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Sericulture: The second sleep

This image is provided for research purposes only and must not be reproduced without the prior permission of the Archives Program, Australian National University.

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dc.contributor.authorShou, Lou
dc.contributor.authorPhotographer: Arthur Llewellyn Basham
dc.coverage.spatialChina
dc.date.accessioned2020-08-24T02:45:13Z
dc.date.available2020-08-24T02:45:13Z
dc.date.created1913
dc.identifierANUA 682-4903
dc.identifier.otherC-79
dc.identifier.urihttp://hdl.handle.net/1885/207986
dc.descriptionWhen the larvae begin to crawl they are teased apart and fed with shredded mulberry leaves. After seven days they turn yellow and fall asleep. This is called the first sleep. On waking they shed their skin and once again are fed for seven days at the end of which period they once more fall asleep. This is the 'second sleep'.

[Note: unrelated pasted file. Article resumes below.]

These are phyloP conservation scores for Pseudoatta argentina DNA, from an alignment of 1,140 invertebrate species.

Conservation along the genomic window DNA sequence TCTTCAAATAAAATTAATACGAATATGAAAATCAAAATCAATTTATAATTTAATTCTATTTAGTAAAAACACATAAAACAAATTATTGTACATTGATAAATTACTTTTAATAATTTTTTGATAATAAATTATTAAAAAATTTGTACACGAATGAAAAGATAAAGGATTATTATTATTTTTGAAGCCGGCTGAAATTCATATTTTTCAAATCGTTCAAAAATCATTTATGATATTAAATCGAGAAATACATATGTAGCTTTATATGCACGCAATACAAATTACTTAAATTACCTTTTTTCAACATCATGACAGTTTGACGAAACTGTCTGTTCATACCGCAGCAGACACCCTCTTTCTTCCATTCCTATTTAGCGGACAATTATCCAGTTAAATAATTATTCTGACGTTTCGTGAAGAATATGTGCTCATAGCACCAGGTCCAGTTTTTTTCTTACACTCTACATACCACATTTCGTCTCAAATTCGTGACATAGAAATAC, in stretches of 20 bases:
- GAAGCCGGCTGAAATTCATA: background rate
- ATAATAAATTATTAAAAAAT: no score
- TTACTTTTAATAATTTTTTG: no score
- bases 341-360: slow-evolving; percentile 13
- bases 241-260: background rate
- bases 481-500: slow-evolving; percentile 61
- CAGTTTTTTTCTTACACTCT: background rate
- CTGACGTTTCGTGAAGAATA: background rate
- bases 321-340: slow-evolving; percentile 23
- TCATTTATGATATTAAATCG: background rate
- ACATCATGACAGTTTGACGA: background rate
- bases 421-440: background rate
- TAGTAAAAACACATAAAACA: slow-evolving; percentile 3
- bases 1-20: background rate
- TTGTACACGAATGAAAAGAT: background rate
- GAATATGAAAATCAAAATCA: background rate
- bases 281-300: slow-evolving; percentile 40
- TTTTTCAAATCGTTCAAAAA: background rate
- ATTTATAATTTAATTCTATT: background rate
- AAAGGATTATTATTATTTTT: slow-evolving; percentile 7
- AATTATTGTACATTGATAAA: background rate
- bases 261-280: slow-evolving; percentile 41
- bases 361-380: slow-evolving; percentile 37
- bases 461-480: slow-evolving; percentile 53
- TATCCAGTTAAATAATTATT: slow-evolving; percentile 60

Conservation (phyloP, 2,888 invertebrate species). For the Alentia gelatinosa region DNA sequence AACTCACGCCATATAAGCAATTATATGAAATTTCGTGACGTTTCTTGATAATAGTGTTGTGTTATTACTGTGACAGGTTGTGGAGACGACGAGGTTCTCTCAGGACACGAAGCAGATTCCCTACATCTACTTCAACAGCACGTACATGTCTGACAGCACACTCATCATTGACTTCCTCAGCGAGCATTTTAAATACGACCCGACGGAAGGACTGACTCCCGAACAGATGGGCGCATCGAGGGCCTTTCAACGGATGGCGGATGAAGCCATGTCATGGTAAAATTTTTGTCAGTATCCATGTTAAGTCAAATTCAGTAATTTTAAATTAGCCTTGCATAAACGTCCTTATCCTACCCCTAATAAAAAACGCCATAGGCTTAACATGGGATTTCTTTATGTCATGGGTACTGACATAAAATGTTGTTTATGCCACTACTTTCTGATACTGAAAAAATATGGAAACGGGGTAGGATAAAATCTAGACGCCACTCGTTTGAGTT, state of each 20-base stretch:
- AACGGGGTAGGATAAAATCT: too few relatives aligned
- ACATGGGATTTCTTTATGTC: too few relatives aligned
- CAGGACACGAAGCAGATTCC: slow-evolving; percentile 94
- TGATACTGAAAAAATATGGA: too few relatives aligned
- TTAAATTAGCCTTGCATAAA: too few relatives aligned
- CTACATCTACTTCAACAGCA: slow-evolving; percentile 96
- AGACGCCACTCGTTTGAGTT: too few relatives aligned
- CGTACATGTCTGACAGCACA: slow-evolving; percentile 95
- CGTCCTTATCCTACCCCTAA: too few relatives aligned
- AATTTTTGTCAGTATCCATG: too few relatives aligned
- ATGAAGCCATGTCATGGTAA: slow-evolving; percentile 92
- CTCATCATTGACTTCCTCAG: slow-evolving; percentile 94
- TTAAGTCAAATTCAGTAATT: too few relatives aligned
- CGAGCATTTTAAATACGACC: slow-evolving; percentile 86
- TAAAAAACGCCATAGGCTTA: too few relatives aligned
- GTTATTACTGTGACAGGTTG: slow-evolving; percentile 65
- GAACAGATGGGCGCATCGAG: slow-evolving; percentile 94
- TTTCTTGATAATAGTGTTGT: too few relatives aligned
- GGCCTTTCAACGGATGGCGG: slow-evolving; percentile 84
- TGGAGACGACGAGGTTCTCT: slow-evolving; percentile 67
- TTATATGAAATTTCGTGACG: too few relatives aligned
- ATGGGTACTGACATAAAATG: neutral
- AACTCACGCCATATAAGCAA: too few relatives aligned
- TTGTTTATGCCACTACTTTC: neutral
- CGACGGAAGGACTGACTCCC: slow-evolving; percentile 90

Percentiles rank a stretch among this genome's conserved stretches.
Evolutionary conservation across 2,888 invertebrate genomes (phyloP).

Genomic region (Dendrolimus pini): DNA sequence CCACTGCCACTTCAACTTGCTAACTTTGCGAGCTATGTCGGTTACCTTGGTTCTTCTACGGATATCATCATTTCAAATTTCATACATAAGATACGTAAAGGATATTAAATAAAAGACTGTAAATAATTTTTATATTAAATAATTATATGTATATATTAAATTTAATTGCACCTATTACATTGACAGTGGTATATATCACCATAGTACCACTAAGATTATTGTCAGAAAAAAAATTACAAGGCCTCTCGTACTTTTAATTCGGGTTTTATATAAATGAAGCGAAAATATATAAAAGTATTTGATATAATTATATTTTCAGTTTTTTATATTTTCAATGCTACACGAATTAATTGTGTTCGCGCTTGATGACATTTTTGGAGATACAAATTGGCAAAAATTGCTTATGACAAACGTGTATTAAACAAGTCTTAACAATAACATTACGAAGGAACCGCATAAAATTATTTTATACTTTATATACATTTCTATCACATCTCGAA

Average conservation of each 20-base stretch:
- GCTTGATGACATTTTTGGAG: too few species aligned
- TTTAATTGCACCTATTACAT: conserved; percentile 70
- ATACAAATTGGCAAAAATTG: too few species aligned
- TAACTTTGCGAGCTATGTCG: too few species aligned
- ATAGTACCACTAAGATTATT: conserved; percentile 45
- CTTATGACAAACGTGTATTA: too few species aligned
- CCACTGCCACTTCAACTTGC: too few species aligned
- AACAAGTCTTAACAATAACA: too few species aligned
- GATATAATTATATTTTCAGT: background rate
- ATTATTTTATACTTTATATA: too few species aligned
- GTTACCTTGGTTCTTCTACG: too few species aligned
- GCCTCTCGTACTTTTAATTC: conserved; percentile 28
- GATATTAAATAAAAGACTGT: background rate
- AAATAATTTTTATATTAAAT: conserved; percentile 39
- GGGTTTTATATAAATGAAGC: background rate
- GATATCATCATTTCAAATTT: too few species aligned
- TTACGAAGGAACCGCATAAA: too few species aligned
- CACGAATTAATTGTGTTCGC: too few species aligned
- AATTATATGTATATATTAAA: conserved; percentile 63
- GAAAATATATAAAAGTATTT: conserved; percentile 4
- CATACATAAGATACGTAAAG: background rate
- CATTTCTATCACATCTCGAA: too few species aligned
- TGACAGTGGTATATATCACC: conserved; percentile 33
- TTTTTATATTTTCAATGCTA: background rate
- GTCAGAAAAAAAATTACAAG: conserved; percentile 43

dc.format.extent35mm
dc.format.mediumslide
dc.format.mediumb&w
dc.language.isoen_AU
dc.subjectChina
dc.subjectdaily life
dc.subjectdiagrams & drawings
dc.subjectbook scan
dc.titleSericulture: The second sleep
dc.typeImage
local.description.notesSource: Lou Shou, Keng chih t’u: Ackerbau und Seidengewinnung in China (Geng Zhitu: Agriculture and Silk Production in China), translated by Otto Franke, Hamburg: L. Friederischsen, 1913, Plate LXI
dc.date.updated2020-08-24T02:45:13Z
dc.provenanceDigitised by the Australian National University in 2055
dc.rights.licenseThis image is provided for research purposes only and must not be reproduced without the prior permission of the Archives Program, Australian National University.
CollectionsArthur Llewellyn Basham

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